Hezbollah has built an extensive network of tunnels and underground bunkers in southern Lebanon and, together with Iran, instructed Hamas on how to do so in the Gaza Strip.
Combat with Hezbollah will be very bloody and Lebanon would sustain heavy damage in any war, the officer warned. “They [Hamas fighters] are in all of the [south Lebanese] villages.
“It could be very long. Part of this depends on how quickly we launch a ground offensive. The faster we launch an aggressive ground offensive, the more dramatic the effect it will have,” he said.
A full-scale Israeli war effort would result in the defeat of Hezbollah, he added.
Within hours, the IDF can mobilize brigades to staging areas and begin sending them into Lebanon.
“There is no problem with massing the forces and heading out on a speedy ground maneuver. We can do this very quickly,” he said. “The damage would be enormous in Lebanon.
Wars cannot be waged in a ‘clean’ manner anymore. Hezbollah is operating from the midst of civilians.
Wherever armored and infantry units pass through, there will be noncombatant deaths, as well,” he added.
“There will be many dead. Hezbollah understands this,” the officer said.
Hezbollah is continuing to build its offensive capabilities against Israel even though Israel is not its principal concern at present. Fighting Sunni jihadist groups in Syria, Iraq and Lebanon is Hezbollah’s focus. The movement has created special forces, and the army believes it likely has a naval commando unit for coastal raids.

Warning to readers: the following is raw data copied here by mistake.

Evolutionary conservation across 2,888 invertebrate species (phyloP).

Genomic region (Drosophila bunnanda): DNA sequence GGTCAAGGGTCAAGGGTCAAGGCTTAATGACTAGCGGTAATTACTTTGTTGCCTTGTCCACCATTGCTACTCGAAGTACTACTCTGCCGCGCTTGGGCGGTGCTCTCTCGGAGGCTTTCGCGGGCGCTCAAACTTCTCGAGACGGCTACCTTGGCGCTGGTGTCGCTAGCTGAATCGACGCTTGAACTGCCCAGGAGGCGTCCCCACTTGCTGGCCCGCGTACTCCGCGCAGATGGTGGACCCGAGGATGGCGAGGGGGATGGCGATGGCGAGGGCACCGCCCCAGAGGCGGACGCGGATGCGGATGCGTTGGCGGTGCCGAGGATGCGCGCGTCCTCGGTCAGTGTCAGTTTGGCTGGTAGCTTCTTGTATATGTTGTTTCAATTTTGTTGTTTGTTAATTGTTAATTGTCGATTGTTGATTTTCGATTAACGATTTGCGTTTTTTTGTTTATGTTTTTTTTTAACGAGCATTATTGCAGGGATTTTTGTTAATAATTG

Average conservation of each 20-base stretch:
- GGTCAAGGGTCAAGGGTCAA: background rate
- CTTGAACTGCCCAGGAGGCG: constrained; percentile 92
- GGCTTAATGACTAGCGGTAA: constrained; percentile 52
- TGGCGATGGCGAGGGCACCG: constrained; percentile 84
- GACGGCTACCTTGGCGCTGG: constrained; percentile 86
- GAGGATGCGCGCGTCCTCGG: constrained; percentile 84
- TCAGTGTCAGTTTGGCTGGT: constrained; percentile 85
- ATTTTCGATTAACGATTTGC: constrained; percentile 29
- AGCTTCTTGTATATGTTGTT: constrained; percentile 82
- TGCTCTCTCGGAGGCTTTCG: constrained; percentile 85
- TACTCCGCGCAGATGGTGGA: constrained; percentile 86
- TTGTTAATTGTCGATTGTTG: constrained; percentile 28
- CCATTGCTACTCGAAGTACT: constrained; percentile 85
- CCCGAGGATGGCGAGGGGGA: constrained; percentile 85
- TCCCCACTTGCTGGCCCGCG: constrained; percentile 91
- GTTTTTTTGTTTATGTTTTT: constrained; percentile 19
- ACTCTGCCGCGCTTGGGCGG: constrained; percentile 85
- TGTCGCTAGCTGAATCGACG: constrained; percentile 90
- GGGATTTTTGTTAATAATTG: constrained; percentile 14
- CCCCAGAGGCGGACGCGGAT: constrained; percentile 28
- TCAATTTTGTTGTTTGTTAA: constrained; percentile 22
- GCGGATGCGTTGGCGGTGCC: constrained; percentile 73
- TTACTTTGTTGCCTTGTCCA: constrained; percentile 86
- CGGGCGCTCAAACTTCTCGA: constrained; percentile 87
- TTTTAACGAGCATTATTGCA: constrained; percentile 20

Despite the threats, the officer said it was important to “keep things in proportion.
The level of firepower used by Syria on the Golan Heights in the 1973 Yom Kippur War was far bigger... There is no challenge in Lebanon that the IDF cannot overcome. There is no village in Lebanon in which the IDF can’t overwhelm Hezbollah.”
The IDF needs to significantly increase the time it spends training, according to the officer, referring to the effects of budget cuts. Without satisfactory levels of training, ground forces will end up paying a “high learning fee” in the first few days of a war – a price in blood that can be reduced if money is invested in training ahead of time.